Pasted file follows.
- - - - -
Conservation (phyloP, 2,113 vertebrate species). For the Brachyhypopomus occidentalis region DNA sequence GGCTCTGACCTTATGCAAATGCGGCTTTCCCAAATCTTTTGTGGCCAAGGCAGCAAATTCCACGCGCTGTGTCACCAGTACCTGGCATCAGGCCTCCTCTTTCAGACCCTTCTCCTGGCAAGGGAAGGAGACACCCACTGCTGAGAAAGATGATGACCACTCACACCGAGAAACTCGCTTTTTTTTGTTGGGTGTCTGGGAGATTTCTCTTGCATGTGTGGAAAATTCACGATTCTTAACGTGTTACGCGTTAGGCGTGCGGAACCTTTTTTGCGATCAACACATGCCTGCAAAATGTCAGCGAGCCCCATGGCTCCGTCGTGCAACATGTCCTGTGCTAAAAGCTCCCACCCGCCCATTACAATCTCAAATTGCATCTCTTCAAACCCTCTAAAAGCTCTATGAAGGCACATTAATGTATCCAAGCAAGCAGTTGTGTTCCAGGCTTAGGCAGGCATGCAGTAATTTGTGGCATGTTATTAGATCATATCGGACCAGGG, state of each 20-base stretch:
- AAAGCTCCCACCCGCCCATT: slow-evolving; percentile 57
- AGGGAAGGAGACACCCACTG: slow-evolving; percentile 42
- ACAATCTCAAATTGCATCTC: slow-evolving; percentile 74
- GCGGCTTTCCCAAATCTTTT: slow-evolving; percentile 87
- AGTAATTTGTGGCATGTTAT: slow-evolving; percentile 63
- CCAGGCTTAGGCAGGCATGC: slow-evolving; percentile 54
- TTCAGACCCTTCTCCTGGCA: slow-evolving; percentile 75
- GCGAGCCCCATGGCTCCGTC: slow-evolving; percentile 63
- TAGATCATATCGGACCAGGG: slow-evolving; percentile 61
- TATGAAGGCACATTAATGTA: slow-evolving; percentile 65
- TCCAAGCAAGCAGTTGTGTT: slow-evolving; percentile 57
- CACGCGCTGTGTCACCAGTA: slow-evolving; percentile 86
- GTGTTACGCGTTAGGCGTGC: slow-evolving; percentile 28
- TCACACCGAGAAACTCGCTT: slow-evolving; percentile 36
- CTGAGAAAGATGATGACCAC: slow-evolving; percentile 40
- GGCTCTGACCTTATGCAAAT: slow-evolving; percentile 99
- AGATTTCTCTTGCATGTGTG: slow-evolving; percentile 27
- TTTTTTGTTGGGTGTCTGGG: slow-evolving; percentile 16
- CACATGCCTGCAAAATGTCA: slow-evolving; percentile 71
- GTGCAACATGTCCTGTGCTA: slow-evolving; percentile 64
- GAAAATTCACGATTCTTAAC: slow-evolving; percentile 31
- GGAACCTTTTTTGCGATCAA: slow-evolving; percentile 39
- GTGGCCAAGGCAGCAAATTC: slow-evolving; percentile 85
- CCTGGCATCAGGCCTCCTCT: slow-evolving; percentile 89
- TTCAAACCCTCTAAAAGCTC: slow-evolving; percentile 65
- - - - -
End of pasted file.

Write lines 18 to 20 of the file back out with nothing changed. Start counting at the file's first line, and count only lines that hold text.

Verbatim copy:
- AGATTTCTCTTGCATGTGTG: slow-evolving; percentile 27
- TTTTTTGTTGGGTGTCTGGG: slow-evolving; percentile 16
- CACATGCCTGCAAAATGTCA: slow-evolving; percentile 71